Sermon by Rev. Todd Weir

May 31, 2015

Isaiah 6:1-8


Isaiah’s vision and calling is one of the most foundational spiritual experiences in the history of religions. We have the Buddha sitting under the Bodi tree experience Nirvana, Moses and the burning bush, Jesus at his baptism, Mary and angel Gabriel, Muhammad in his cave, St. Theresa of Avila and her Interior Castles, Martin Luther King and what he called his kitchen experience, and Isaiah before the throne of God. I list these moments because these people went on to shape the history of religion and spirituality.


Beyond just reading Isaiah 6, we have tried to approach the experience through music. “Holy, Holy Holy, Lord God Almighty” echoes the words of the seraph announcing the majestic nature of the ineffable, incomparable God.   Add in a soaring melody, solid bass line, a nod to orthodox Trinitarian theology and you have a hymn for the ages. Add in the choir anthem for “Here I Am Lord,” the words of Isaiah’s response, and together these hymns can put us in an elevated spiritual and emotional space to hear this scripture. But it is still second-hand spiritual experience.


What is perhaps missing from the hymns is Isaiah’s terror and bewilderment. For this we need something like HBO’s Game of Throne’s. Isaiah stands before the Iron Throne and God is like a larger version of Calisse, the Mother of Dragons. Isaiah is terrified watching dragons swoop around the room and shouts, “I am a man of unclean lips.” Just try to imagine one of the dragons coming at you with a hot coal ready to touch it to your lips. Is Isaiah paralyzed with fear? My instinct would have been to duck. This is why Isaiah is the Major Prophet of the Bible, he allowed a seraph approach and I wonder, even though this is a vision, did it still hurt? When God says “Your sins are cleansed, now who will go for us, whom shall I send?” did Isaiah have struggle to move his burning lips and form the words, “Here I am! And send me some lip balm, for God’s sake.”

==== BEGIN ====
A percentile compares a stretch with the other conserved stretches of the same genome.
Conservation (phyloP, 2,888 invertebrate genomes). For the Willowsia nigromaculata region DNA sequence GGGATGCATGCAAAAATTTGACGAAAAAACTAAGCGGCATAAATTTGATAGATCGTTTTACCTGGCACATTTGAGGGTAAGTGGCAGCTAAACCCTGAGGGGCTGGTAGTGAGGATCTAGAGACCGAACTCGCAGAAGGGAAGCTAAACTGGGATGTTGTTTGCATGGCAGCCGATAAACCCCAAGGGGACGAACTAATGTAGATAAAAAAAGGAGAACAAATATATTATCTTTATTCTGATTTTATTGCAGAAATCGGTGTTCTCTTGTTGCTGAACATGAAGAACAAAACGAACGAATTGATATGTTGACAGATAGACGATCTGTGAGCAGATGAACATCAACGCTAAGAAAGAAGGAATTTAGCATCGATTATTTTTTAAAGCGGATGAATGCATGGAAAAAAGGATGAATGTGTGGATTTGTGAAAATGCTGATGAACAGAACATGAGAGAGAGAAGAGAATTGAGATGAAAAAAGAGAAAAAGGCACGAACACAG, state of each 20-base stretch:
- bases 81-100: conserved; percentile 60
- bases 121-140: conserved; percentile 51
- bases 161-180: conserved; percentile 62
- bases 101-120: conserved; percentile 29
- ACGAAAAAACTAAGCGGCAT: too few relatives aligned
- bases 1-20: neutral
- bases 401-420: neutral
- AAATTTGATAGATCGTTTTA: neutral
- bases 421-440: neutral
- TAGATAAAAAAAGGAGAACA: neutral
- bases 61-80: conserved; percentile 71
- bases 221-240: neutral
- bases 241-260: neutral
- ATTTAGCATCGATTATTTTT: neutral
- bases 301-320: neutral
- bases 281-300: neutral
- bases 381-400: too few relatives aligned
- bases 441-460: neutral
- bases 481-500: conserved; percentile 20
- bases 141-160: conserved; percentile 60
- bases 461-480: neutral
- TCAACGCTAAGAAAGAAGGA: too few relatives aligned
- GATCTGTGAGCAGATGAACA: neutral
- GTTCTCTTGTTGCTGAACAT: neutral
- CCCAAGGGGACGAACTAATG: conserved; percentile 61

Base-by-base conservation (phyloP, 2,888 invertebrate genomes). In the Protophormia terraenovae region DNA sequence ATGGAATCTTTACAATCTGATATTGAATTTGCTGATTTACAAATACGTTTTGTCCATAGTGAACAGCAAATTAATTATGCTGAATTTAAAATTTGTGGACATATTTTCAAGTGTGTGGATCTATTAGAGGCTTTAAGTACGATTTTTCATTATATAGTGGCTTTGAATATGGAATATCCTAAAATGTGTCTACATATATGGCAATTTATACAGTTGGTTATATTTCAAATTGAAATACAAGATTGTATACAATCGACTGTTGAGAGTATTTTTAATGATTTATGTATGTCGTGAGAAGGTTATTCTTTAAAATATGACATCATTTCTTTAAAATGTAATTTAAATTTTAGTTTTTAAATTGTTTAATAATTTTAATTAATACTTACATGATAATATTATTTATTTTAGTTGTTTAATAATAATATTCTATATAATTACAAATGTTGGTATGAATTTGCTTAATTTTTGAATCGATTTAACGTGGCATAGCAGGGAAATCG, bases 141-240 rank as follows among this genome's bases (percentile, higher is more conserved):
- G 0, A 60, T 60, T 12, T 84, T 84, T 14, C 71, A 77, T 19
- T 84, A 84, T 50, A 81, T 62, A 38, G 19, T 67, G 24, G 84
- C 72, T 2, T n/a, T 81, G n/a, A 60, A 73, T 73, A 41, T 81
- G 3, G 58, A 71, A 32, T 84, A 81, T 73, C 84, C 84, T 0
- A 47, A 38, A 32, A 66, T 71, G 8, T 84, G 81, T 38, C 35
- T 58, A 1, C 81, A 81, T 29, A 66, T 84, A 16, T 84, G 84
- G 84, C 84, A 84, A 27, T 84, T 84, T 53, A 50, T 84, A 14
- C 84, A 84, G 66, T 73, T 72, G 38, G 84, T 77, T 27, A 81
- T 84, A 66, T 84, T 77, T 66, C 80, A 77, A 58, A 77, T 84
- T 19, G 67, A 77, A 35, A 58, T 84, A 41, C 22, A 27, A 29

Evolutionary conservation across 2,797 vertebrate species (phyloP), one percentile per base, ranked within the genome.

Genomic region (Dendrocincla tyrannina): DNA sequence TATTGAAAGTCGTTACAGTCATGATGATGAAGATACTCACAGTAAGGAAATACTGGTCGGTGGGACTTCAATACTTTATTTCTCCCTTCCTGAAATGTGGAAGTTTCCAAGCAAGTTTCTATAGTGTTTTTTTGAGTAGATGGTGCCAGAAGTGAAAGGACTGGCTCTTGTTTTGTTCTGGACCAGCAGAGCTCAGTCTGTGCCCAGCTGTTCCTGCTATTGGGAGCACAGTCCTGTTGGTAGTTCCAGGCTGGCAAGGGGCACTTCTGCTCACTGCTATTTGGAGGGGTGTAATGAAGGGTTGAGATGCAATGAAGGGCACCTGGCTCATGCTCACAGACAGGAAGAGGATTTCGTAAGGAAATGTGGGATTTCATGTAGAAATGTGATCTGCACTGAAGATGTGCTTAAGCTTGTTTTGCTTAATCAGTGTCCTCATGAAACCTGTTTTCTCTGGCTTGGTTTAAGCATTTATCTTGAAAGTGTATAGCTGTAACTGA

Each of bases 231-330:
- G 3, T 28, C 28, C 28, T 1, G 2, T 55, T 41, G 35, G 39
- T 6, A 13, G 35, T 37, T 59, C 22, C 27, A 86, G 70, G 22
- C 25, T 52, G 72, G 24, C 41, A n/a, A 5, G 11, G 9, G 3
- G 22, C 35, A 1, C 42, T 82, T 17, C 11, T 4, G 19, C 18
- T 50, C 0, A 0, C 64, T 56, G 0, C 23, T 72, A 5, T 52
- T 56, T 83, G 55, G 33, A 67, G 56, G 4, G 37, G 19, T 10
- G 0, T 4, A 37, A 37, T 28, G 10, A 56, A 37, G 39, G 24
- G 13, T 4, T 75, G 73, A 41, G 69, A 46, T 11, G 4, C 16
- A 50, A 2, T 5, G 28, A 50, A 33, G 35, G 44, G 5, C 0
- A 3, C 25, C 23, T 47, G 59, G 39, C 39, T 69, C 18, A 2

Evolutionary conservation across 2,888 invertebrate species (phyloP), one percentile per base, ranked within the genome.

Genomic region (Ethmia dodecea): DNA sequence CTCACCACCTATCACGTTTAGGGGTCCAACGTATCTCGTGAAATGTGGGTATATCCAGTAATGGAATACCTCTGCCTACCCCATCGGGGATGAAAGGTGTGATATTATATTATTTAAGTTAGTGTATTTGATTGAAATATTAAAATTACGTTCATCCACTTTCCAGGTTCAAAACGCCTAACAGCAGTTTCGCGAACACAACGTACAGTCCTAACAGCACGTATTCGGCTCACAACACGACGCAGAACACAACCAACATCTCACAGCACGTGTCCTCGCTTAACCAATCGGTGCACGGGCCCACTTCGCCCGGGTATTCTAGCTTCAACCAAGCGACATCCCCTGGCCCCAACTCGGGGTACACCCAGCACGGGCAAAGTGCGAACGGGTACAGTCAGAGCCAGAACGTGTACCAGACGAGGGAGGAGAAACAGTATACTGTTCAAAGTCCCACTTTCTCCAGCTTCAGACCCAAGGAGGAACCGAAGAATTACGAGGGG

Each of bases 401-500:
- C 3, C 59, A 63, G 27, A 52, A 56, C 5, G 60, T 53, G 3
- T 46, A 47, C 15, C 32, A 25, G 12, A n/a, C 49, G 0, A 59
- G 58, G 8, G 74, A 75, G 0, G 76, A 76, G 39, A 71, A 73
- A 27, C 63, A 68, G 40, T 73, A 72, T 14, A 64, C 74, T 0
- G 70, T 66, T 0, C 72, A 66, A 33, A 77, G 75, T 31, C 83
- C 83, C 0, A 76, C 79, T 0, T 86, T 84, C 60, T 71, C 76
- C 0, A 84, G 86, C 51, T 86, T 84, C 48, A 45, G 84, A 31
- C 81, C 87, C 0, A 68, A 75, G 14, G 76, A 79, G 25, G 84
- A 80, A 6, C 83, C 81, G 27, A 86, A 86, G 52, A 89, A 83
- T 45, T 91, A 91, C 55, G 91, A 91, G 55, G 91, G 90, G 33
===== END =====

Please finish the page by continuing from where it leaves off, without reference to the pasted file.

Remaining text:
I’m speculating here to make this point. Isaiah’s experience of God is beyond easy comprehension, impossible to totally explain or extrapolate theologically.   It is more than the warm feeling of awe and wonder when we see a rainbow while standing on a hillside. God is certainly in the beauty and wonder of a sunset, but when you see a seraph calling out “Holy, Holy, Holy” we are into the realm of mystery, a “mysterium tremendum,” a God that cannot be fit into a box of our own making and understanding and comfort. Isaiah could not ever look at the world the same again, and I imagine his lips burned the rest of his life. This is that man who wrote, “The lion shall lay down with the lamb, and let the swords and shields be turned into plowshares and pruning hooks, there shall be blossoms in the wilderness and every valley shall be raised and every mountain caste down.” Can’t you imagine Isaiah rubbing his lips after writing these words? Jesus quotes more from Isaiah than anyone else, he is the Bible Jesus read.


And how many times did Isaiah think, “Did all that really happen?”


What makes a spiritual experience real? Was it God or, as Scrooge said to the ghost of Christmas, “You are just an undigested piece of beef causing this nightmare.” There is no simple answer because God is God and beyond our knowing and speaking, and there are so many various ways the Holy One is made known to us.